Cervical cancer is still the most common cancer in women under 35 years of age. Although the screening programme is very well established in the UK, there has actually been a reduction in women under 35 years attending for cervical screening in recent years.
As infection with human papillomavirus (HPV) is associated with the development of cervical cancer, the detection of HPV in the cervix has been piloted as a new way of cervical cancer screening. This method may actually be more protective of precancerous cervical changes and invasive cervical cancer than current cytology-based screening methods.
A recent systematic review* and meta-analysis in The BMJ has found that urine tests may offer a more accessible and acceptable method for detecting HPV, which could improve screening uptake among women reluctant to attend.
Among women whose HPV status had already been determined by prior cervical testing, these urine tests correctly identified 87% of positive HPV cases and 94% of negative cases. Test accuracy increased when samples were taken from the patient’s first urination of the day.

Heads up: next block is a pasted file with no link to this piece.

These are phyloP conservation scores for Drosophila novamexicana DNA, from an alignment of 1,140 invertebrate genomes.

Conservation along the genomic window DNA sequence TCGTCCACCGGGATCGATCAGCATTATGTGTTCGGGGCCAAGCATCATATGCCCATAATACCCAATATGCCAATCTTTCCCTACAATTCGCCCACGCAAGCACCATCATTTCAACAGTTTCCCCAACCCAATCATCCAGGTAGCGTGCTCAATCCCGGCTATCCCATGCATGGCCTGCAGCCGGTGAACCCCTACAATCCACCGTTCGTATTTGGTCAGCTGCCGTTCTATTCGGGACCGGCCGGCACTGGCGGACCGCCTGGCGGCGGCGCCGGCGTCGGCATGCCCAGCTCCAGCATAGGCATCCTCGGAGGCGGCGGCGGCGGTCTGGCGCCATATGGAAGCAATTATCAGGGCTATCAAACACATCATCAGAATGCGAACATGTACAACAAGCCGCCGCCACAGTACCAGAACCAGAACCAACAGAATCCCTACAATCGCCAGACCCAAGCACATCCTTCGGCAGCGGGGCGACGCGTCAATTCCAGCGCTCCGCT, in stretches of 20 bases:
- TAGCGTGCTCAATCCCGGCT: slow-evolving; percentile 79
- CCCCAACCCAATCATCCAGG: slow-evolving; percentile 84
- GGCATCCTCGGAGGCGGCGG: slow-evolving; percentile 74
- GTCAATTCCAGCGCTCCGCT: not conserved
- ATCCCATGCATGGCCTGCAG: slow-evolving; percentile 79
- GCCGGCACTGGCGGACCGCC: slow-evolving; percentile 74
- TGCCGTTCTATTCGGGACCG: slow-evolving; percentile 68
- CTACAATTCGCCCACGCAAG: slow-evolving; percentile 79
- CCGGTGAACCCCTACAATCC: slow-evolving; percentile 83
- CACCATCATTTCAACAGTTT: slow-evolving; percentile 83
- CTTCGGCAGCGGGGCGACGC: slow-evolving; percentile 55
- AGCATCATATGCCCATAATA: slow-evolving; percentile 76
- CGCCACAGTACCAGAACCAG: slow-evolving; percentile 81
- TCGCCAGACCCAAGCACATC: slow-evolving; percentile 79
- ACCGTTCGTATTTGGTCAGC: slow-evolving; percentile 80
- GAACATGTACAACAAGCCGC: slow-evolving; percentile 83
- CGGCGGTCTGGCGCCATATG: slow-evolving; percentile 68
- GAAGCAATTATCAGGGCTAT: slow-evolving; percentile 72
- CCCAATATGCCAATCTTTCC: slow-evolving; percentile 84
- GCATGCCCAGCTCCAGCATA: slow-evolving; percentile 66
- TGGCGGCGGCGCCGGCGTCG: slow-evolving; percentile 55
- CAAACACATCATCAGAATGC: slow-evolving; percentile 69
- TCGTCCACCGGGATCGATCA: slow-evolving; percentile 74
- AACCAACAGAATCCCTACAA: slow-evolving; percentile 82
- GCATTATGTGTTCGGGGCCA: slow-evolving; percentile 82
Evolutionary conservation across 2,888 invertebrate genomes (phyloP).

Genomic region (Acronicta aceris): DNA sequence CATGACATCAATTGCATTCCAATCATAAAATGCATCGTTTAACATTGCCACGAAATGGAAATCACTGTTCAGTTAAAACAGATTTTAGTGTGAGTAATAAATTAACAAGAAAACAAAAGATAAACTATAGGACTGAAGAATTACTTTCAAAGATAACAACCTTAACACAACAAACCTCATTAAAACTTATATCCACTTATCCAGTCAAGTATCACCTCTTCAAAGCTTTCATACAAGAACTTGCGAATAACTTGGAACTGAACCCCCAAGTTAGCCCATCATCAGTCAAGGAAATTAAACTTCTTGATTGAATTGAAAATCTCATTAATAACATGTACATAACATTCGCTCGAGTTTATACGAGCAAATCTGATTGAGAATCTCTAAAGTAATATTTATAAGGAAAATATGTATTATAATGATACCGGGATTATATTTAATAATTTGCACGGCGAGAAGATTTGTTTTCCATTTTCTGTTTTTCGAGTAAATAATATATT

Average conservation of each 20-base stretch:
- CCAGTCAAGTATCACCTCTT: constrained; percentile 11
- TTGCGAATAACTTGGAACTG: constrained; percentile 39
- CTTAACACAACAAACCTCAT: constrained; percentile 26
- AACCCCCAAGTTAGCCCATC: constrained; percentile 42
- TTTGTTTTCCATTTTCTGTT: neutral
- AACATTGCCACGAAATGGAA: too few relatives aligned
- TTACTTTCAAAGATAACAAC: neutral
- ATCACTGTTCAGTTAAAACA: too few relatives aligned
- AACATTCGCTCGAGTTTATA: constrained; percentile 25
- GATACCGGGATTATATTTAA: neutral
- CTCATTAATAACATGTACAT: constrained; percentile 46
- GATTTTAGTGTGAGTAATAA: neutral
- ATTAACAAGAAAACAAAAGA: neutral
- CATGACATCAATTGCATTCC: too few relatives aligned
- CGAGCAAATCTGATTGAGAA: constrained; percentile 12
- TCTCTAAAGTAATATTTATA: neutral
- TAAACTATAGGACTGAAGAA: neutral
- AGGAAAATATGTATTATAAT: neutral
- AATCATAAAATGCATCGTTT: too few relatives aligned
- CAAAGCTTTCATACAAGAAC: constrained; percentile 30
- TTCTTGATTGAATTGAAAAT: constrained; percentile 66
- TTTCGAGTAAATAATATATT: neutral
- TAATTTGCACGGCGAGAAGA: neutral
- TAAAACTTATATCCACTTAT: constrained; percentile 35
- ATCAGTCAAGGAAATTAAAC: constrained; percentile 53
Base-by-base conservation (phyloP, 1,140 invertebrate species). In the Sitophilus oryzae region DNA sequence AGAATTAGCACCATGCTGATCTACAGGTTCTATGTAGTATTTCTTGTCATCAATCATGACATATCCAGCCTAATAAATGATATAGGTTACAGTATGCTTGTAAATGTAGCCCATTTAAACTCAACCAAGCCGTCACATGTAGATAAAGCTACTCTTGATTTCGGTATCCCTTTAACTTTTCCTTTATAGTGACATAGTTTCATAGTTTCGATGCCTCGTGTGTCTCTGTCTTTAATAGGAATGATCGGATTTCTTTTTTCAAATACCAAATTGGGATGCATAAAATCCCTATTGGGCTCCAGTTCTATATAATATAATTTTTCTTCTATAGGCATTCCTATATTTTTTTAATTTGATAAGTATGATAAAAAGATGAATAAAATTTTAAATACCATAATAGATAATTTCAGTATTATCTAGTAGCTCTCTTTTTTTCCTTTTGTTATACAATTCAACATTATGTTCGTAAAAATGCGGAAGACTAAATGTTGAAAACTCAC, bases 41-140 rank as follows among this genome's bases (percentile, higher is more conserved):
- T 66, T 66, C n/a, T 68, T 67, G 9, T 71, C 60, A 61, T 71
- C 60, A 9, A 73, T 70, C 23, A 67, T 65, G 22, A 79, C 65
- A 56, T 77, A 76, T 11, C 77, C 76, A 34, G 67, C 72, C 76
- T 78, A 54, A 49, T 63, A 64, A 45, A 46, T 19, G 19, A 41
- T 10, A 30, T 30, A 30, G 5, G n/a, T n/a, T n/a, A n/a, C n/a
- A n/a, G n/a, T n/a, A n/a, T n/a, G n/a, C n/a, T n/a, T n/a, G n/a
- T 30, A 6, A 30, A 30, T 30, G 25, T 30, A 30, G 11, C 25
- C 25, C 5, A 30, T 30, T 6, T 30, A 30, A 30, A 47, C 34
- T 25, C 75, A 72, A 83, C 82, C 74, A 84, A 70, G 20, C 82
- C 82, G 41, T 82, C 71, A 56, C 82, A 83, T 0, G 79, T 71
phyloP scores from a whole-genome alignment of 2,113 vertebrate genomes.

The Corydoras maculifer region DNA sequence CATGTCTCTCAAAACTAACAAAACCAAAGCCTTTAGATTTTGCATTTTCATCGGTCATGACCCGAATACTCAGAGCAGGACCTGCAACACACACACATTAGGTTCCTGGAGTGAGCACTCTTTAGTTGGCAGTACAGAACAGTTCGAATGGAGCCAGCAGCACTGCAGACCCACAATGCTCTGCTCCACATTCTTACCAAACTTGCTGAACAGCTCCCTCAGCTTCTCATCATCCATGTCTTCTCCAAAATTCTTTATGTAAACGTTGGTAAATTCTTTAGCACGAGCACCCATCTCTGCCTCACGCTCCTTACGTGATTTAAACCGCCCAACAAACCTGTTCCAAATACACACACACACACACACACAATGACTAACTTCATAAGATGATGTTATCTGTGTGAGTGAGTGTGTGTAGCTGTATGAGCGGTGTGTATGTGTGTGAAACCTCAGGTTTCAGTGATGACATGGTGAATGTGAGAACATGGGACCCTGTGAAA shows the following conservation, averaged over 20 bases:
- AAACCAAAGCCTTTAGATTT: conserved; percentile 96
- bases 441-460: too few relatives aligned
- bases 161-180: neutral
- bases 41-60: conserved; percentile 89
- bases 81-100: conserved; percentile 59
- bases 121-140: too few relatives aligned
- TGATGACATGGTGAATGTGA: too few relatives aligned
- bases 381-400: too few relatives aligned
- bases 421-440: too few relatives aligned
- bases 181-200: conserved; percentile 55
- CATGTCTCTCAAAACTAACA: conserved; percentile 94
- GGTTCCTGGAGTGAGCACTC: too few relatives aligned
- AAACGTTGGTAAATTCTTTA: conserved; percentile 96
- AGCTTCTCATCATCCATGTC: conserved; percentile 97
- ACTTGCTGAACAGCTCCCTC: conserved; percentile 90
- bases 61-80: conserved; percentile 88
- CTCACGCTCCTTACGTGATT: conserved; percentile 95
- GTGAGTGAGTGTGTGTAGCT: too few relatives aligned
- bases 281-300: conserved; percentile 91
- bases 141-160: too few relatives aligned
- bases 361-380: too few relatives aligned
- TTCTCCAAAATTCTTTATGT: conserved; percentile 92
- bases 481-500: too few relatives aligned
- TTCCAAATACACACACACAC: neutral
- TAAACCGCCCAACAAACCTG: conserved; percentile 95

The low false positive rate means that potentially this could lead to less women undergoing unnecessary invasive investigations, including cytology, colposcopy, or biopsy, to prove lack of disease. These unnecessary investigations can lead to increased anxiety and costs.
The authors do state that these results need to be interpreted with caution due to variation between individual studies for participant characteristics, lack of standardised methods of urine testing, and the surrogate nature of cervical HPV for cervical disease. However, this type of testing could potentially be very beneficial for hard-to-reach groups of women who would otherwise not attend for screening.
* Neha Pathak, et al. Accuracy of urinary human papillomavirus testing for presence of cervical HPV: systematic review and meta-analysis. BMJ 2014;349:g5264.